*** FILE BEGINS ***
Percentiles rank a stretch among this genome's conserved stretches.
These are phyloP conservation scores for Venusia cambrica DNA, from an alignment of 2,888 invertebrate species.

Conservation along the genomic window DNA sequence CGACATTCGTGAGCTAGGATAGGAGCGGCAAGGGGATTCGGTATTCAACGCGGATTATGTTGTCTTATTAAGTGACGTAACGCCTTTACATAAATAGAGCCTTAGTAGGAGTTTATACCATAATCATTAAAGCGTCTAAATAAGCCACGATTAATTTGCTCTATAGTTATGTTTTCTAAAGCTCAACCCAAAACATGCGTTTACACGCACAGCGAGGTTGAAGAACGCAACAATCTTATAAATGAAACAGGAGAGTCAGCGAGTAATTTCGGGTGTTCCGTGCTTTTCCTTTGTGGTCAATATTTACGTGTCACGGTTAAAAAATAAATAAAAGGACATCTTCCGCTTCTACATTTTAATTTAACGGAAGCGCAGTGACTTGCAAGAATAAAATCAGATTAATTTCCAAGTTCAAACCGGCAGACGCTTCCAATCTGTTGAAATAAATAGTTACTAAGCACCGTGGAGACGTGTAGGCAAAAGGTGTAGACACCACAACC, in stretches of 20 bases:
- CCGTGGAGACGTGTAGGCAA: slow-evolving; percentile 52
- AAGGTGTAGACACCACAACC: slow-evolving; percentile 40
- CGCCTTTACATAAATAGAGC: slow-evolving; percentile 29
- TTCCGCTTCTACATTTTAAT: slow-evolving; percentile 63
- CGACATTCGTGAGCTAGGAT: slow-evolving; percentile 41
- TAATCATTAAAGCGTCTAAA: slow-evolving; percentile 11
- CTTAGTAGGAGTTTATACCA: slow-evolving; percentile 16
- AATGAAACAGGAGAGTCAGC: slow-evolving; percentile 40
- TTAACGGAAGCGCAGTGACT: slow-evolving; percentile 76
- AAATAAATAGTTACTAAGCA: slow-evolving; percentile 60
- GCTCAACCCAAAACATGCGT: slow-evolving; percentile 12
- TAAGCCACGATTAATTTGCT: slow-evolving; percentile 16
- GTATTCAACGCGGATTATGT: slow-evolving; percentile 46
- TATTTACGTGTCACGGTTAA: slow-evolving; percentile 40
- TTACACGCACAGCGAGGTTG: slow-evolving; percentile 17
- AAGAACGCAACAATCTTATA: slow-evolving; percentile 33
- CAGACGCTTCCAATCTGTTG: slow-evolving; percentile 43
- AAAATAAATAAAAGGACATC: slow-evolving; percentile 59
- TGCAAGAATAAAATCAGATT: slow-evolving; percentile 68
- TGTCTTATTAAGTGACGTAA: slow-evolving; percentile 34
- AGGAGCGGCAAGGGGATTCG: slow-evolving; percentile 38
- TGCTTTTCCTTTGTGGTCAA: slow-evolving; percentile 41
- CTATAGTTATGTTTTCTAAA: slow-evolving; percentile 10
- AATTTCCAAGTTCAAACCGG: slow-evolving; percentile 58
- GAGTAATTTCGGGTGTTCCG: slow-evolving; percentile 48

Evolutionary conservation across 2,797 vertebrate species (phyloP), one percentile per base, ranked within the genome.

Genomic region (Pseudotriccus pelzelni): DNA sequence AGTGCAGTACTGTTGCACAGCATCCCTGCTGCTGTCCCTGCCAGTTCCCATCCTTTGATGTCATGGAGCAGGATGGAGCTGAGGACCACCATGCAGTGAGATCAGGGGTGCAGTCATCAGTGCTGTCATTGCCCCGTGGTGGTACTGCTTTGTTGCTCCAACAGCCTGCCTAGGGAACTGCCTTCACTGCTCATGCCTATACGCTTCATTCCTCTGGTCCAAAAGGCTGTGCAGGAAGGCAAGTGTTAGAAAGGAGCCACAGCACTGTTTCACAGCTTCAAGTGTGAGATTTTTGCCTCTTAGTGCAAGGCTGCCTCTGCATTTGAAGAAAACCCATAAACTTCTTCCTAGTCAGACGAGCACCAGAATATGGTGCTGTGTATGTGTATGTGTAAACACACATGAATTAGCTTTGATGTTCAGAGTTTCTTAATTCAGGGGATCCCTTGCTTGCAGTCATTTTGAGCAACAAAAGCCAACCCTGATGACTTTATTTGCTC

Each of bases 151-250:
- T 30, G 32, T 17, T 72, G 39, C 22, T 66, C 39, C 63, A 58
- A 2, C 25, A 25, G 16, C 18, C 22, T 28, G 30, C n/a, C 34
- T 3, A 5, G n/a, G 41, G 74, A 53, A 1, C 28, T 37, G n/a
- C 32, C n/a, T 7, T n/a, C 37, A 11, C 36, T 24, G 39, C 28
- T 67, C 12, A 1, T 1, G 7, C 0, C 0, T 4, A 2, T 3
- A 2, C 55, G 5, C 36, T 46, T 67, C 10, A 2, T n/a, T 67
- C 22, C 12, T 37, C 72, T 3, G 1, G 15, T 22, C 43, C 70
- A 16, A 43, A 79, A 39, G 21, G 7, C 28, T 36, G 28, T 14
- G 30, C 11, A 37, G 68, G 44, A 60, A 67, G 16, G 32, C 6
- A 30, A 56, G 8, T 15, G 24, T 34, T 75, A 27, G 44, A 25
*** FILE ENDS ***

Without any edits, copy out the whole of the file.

Percentiles rank a stretch among this genome's conserved stretches.
These are phyloP conservation scores for Venusia cambrica DNA, from an alignment of 2,888 invertebrate species.

Conservation along the genomic window DNA sequence CGACATTCGTGAGCTAGGATAGGAGCGGCAAGGGGATTCGGTATTCAACGCGGATTATGTTGTCTTATTAAGTGACGTAACGCCTTTACATAAATAGAGCCTTAGTAGGAGTTTATACCATAATCATTAAAGCGTCTAAATAAGCCACGATTAATTTGCTCTATAGTTATGTTTTCTAAAGCTCAACCCAAAACATGCGTTTACACGCACAGCGAGGTTGAAGAACGCAACAATCTTATAAATGAAACAGGAGAGTCAGCGAGTAATTTCGGGTGTTCCGTGCTTTTCCTTTGTGGTCAATATTTACGTGTCACGGTTAAAAAATAAATAAAAGGACATCTTCCGCTTCTACATTTTAATTTAACGGAAGCGCAGTGACTTGCAAGAATAAAATCAGATTAATTTCCAAGTTCAAACCGGCAGACGCTTCCAATCTGTTGAAATAAATAGTTACTAAGCACCGTGGAGACGTGTAGGCAAAAGGTGTAGACACCACAACC, in stretches of 20 bases:
- CCGTGGAGACGTGTAGGCAA: slow-evolving; percentile 52
- AAGGTGTAGACACCACAACC: slow-evolving; percentile 40
- CGCCTTTACATAAATAGAGC: slow-evolving; percentile 29
- TTCCGCTTCTACATTTTAAT: slow-evolving; percentile 63
- CGACATTCGTGAGCTAGGAT: slow-evolving; percentile 41
- TAATCATTAAAGCGTCTAAA: slow-evolving; percentile 11
- CTTAGTAGGAGTTTATACCA: slow-evolving; percentile 16
- AATGAAACAGGAGAGTCAGC: slow-evolving; percentile 40
- TTAACGGAAGCGCAGTGACT: slow-evolving; percentile 76
- AAATAAATAGTTACTAAGCA: slow-evolving; percentile 60
- GCTCAACCCAAAACATGCGT: slow-evolving; percentile 12
- TAAGCCACGATTAATTTGCT: slow-evolving; percentile 16
- GTATTCAACGCGGATTATGT: slow-evolving; percentile 46
- TATTTACGTGTCACGGTTAA: slow-evolving; percentile 40
- TTACACGCACAGCGAGGTTG: slow-evolving; percentile 17
- AAGAACGCAACAATCTTATA: slow-evolving; percentile 33
- CAGACGCTTCCAATCTGTTG: slow-evolving; percentile 43
- AAAATAAATAAAAGGACATC: slow-evolving; percentile 59
- TGCAAGAATAAAATCAGATT: slow-evolving; percentile 68
- TGTCTTATTAAGTGACGTAA: slow-evolving; percentile 34
- AGGAGCGGCAAGGGGATTCG: slow-evolving; percentile 38
- TGCTTTTCCTTTGTGGTCAA: slow-evolving; percentile 41
- CTATAGTTATGTTTTCTAAA: slow-evolving; percentile 10
- AATTTCCAAGTTCAAACCGG: slow-evolving; percentile 58
- GAGTAATTTCGGGTGTTCCG: slow-evolving; percentile 48

Evolutionary conservation across 2,797 vertebrate species (phyloP), one percentile per base, ranked within the genome.

Genomic region (Pseudotriccus pelzelni): DNA sequence AGTGCAGTACTGTTGCACAGCATCCCTGCTGCTGTCCCTGCCAGTTCCCATCCTTTGATGTCATGGAGCAGGATGGAGCTGAGGACCACCATGCAGTGAGATCAGGGGTGCAGTCATCAGTGCTGTCATTGCCCCGTGGTGGTACTGCTTTGTTGCTCCAACAGCCTGCCTAGGGAACTGCCTTCACTGCTCATGCCTATACGCTTCATTCCTCTGGTCCAAAAGGCTGTGCAGGAAGGCAAGTGTTAGAAAGGAGCCACAGCACTGTTTCACAGCTTCAAGTGTGAGATTTTTGCCTCTTAGTGCAAGGCTGCCTCTGCATTTGAAGAAAACCCATAAACTTCTTCCTAGTCAGACGAGCACCAGAATATGGTGCTGTGTATGTGTATGTGTAAACACACATGAATTAGCTTTGATGTTCAGAGTTTCTTAATTCAGGGGATCCCTTGCTTGCAGTCATTTTGAGCAACAAAAGCCAACCCTGATGACTTTATTTGCTC

Each of bases 151-250:
- T 30, G 32, T 17, T 72, G 39, C 22, T 66, C 39, C 63, A 58
- A 2, C 25, A 25, G 16, C 18, C 22, T 28, G 30, C n/a, C 34
- T 3, A 5, G n/a, G 41, G 74, A 53, A 1, C 28, T 37, G n/a
- C 32, C n/a, T 7, T n/a, C 37, A 11, C 36, T 24, G 39, C 28
- T 67, C 12, A 1, T 1, G 7, C 0, C 0, T 4, A 2, T 3
- A 2, C 55, G 5, C 36, T 46, T 67, C 10, A 2, T n/a, T 67
- C 22, C 12, T 37, C 72, T 3, G 1, G 15, T 22, C 43, C 70
- A 16, A 43, A 79, A 39, G 21, G 7, C 28, T 36, G 28, T 14
- G 30, C 11, A 37, G 68, G 44, A 60, A 67, G 16, G 32, C 6
- A 30, A 56, G 8, T 15, G 24, T 34, T 75, A 27, G 44, A 25